The P-16 initiative is a unique model in the U.S., and it began right here at UNO in 2008.
"Think of the P-16 initiative as a three-legged stool and you’ll also discover what sets it apart. Traditionally in teacher education courses, students are required to go to K-12 classrooms and observe so they can run lessons. The P-16 initiative adds different perspectives and participants to the experience by not only working with the K-12 schools, but by bringing in nonprofit partners as collaborators."
The program has engaged more than 20,000 Omaha students, who have learned to apply critical-thinking skills to community-identified needs—making classroom learning relevant and immediate. The P-16 initiative adds different perspectives and participants to the experience by not only working with the K-12 schools, but by bringing in nonprofit partners as collaborators.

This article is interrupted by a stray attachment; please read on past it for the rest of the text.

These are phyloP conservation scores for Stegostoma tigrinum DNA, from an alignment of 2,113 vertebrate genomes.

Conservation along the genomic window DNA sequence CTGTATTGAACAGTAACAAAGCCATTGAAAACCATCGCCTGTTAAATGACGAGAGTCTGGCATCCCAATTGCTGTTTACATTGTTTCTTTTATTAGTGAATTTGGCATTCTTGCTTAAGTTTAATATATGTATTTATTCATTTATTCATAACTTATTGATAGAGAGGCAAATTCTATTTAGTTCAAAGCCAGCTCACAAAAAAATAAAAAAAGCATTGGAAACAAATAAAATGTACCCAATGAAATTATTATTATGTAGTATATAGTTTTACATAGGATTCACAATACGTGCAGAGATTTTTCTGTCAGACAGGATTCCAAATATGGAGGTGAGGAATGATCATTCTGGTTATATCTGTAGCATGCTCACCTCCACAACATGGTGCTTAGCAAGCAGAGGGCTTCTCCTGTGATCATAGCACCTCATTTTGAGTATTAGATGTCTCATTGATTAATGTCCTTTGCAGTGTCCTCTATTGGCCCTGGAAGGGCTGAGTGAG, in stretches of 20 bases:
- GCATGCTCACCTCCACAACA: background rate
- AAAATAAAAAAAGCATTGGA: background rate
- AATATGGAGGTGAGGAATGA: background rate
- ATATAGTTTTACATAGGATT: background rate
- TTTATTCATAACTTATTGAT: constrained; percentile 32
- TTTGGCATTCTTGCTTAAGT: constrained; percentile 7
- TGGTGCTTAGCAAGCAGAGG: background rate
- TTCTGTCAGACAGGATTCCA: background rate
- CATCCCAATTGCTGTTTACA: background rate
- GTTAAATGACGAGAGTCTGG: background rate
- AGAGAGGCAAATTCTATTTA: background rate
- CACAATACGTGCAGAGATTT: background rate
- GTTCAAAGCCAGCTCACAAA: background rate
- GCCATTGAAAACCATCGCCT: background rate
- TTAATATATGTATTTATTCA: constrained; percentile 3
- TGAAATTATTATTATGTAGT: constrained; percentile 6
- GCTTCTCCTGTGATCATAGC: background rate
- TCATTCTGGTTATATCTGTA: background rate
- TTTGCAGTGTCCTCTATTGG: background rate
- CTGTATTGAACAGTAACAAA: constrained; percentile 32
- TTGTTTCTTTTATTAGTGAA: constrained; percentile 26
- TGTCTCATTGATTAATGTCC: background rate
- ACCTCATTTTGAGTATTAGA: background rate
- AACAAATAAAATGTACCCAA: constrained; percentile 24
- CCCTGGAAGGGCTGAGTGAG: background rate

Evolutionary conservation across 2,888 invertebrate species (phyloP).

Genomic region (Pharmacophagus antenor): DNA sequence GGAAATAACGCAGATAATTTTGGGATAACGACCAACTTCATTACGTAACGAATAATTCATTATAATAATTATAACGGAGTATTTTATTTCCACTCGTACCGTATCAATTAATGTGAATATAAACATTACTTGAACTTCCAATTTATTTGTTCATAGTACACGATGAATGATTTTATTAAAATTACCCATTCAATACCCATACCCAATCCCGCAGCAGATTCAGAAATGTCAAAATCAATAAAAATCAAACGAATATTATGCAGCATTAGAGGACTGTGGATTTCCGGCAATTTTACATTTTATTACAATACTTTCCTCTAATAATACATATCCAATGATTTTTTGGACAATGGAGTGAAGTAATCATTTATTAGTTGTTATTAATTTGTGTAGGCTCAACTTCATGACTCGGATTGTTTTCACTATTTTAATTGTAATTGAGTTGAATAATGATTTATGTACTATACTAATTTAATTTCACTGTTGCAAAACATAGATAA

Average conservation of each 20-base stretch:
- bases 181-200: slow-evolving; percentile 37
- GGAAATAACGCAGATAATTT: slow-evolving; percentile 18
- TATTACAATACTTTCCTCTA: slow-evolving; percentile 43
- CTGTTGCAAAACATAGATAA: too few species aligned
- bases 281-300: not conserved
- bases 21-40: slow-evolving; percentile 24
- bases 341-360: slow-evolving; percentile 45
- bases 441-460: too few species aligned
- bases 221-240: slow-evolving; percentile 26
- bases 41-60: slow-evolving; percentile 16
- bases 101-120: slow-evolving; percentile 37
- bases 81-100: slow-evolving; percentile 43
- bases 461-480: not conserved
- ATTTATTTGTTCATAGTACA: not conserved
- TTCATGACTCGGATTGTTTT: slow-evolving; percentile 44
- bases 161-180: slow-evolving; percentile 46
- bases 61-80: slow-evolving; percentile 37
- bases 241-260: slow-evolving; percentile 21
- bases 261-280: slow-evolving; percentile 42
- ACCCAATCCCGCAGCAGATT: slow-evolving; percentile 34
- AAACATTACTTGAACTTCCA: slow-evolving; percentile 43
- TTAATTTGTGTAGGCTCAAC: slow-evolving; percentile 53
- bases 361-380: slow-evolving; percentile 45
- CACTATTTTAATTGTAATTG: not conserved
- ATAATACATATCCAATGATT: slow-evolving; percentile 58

Julie Dierberger, coordinator of the Service Learning Academy P-16 initiative, says having a space in the Barbara Weitz Community Engagement Center is essential to the success of the initiative. “We have community partners here and we have faculty members doing research just down the hall. We also train here, bringing teachers here to work with UNO.” The P-16 currently has 10 graduate students who help area schools coordinate different events that help educate the community and while allowing K-12 students to show what they are learning in the classroom.
Campus Commitment to Engagement
Community engagement and service are fundamental components of UNO's identity. This commitment to engagement is reflected in UNO's academics, student body, partnerships, and institutional framework. As an engaged campus, UNO values mutually-beneficial partnerships where information and expertise is shared and applied for the common good.
Share Your Story
Did you organize or participate in a community-oriented project or service? UNO wants to hear from you! UNO is committed to community engagement in its broadest form, and wants to feature your community service story.
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